26th June 2023
Managing ADHD And Leveraging Its Benefits At Work
Living with ADHD can be challenging, especially when it comes to handling perceived rejection. Rejection Sensitivity Dysphoria, a term coined by William W. Dodson, MD, sheds light on the hypersensitivity experienced by individuals with ADHD. While emotional regulation difficulties affect a significant number of adults with ADHD, the recognition of these symptoms in diagnostic criteria is still relatively new.
This article, written by Taylor Elyse Morrison, explores strategies to manage rejection, addresses the unique challenges faced by women and girls with ADHD, and emphasizes the importance of flexible approaches to self-care and goal pursuit.
From the article published in Quartz:
The catch, check, and change it model
ADHD folks can be hypersensitive to perceived rejection. William W. Dodson, MD, coined Rejection Sensitivity Dysphoria to describe the phenomenon. Although research shows that as many as 70% of adults with ADHD struggle with emotional regulation, the push to include these symptoms in the diagnostic criteria is still relatively new. I feel rejection as a physical sensation, like a punch in the stomach—and it was a shock to learn that not everyone experiences rejection like that.
It can be challenging for women and girls. Though we may internalize many symptoms of ADHD, those that we do externalize, like outbursts and hyperactivity, are portrayed most often in popular culture. Our experiences may be written off as “emotional” or “perfectionist” when emotional reactivity can actually be a sign of ADHD in women.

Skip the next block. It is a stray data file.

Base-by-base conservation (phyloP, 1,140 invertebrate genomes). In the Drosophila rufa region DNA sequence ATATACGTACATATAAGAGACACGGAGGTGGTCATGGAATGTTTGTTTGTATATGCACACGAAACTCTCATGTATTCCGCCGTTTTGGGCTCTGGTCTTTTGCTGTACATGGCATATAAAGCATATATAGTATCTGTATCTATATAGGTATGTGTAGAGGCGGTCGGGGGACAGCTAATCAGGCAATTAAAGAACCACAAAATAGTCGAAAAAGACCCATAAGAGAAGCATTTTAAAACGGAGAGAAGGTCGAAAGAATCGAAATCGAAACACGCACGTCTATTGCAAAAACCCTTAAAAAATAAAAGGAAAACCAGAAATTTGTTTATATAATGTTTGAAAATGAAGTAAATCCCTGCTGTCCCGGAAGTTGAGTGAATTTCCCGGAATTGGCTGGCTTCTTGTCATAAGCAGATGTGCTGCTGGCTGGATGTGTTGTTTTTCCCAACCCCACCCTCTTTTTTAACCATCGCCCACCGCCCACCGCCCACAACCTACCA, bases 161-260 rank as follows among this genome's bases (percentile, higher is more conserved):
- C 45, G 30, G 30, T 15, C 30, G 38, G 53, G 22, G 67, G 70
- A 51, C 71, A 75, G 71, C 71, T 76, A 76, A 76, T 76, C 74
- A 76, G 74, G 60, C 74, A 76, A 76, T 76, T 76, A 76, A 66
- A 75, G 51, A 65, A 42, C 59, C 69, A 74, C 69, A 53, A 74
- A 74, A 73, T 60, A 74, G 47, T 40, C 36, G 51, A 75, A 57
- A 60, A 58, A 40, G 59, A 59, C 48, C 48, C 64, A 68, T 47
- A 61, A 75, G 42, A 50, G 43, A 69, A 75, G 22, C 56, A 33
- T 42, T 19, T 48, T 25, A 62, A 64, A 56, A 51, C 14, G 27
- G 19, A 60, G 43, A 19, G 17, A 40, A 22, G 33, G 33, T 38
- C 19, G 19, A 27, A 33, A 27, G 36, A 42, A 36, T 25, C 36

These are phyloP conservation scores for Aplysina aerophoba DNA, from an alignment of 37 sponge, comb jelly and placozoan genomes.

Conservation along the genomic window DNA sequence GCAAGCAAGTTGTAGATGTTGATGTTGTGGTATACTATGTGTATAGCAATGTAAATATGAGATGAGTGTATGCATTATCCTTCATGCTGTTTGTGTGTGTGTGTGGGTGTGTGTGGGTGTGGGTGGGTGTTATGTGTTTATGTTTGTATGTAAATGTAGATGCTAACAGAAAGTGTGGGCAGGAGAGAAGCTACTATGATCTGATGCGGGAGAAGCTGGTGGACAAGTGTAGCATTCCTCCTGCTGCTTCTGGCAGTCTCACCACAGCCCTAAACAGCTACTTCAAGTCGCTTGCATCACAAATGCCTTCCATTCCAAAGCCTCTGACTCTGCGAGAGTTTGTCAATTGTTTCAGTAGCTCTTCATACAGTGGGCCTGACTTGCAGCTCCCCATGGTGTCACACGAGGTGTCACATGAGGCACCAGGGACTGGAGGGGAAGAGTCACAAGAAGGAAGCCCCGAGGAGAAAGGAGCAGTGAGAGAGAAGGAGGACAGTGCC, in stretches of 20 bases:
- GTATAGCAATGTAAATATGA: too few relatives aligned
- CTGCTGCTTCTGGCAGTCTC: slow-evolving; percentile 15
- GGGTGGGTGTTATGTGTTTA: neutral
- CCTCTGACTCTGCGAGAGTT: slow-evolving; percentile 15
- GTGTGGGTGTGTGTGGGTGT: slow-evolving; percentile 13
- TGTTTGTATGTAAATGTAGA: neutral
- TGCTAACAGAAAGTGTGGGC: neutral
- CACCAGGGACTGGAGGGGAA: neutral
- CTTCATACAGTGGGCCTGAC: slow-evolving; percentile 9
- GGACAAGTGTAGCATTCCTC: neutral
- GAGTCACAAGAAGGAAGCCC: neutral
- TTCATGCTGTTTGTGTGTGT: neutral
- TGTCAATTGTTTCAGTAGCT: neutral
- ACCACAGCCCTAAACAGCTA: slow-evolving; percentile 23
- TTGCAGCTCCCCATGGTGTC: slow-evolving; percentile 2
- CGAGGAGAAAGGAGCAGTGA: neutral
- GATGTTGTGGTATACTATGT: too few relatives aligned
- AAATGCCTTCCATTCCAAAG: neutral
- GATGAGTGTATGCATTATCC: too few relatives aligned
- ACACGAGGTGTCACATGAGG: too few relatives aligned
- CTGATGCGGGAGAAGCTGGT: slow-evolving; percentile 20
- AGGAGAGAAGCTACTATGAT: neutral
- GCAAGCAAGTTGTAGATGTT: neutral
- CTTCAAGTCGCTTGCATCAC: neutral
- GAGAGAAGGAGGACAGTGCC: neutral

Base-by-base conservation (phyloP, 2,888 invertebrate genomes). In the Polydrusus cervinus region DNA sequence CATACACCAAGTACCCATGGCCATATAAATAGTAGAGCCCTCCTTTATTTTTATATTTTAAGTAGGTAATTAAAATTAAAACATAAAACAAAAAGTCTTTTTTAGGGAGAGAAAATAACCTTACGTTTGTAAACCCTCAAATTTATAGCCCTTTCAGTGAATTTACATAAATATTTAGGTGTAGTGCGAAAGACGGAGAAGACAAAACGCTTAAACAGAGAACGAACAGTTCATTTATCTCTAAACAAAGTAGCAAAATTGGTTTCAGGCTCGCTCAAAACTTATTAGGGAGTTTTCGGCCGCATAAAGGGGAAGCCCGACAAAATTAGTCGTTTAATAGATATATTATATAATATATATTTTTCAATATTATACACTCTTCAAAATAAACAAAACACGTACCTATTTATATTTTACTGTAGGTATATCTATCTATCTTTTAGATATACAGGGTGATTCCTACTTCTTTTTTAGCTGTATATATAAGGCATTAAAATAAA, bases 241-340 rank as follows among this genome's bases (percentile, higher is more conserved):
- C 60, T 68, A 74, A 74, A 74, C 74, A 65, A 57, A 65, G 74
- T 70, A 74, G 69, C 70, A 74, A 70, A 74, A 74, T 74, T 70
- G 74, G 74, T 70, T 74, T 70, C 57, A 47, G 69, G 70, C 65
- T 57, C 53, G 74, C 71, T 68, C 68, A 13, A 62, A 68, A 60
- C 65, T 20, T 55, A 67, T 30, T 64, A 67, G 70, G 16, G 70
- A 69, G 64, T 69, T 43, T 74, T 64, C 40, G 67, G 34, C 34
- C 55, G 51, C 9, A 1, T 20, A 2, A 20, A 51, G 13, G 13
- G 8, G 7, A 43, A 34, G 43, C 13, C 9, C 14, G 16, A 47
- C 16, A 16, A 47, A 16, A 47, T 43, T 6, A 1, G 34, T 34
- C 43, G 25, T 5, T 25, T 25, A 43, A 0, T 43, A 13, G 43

Thought work can help rejection feel less personal. I enjoy the Catch, Check, Change model:
- Catch the thought
- Check to see if it’s objectively true
- Change the thought to something more true or supportive
A few moments of thought work can save you from hours of distraction.
Be stubborn about your goals, not about your methods
This is my ADHD anthem, which goes hand-in-hand with a flexible structure. If I know where I’m going and what I want, I allow myself to get there whichever way makes the most sense that day, depending on how much energy I have and the level of stimulation I need. Once I identify the best method for me, I can create a sandbox to work in that helps me reach the same end goal.
Let’s say one of my big goals for the year is to build relationships. There are many methods of, or paths towards, achieving that goal. I could attend networking events, sign up for an intramural volleyball tournament, call or text loved ones, or invite someone to coffee. If going to a networking event would require more energy than I have to give that day, I can still work towards my goal of building relationships in another way. Instead of giving up, get curious. Ask yourself: How else could I reach the same end goal?
Read the full article here
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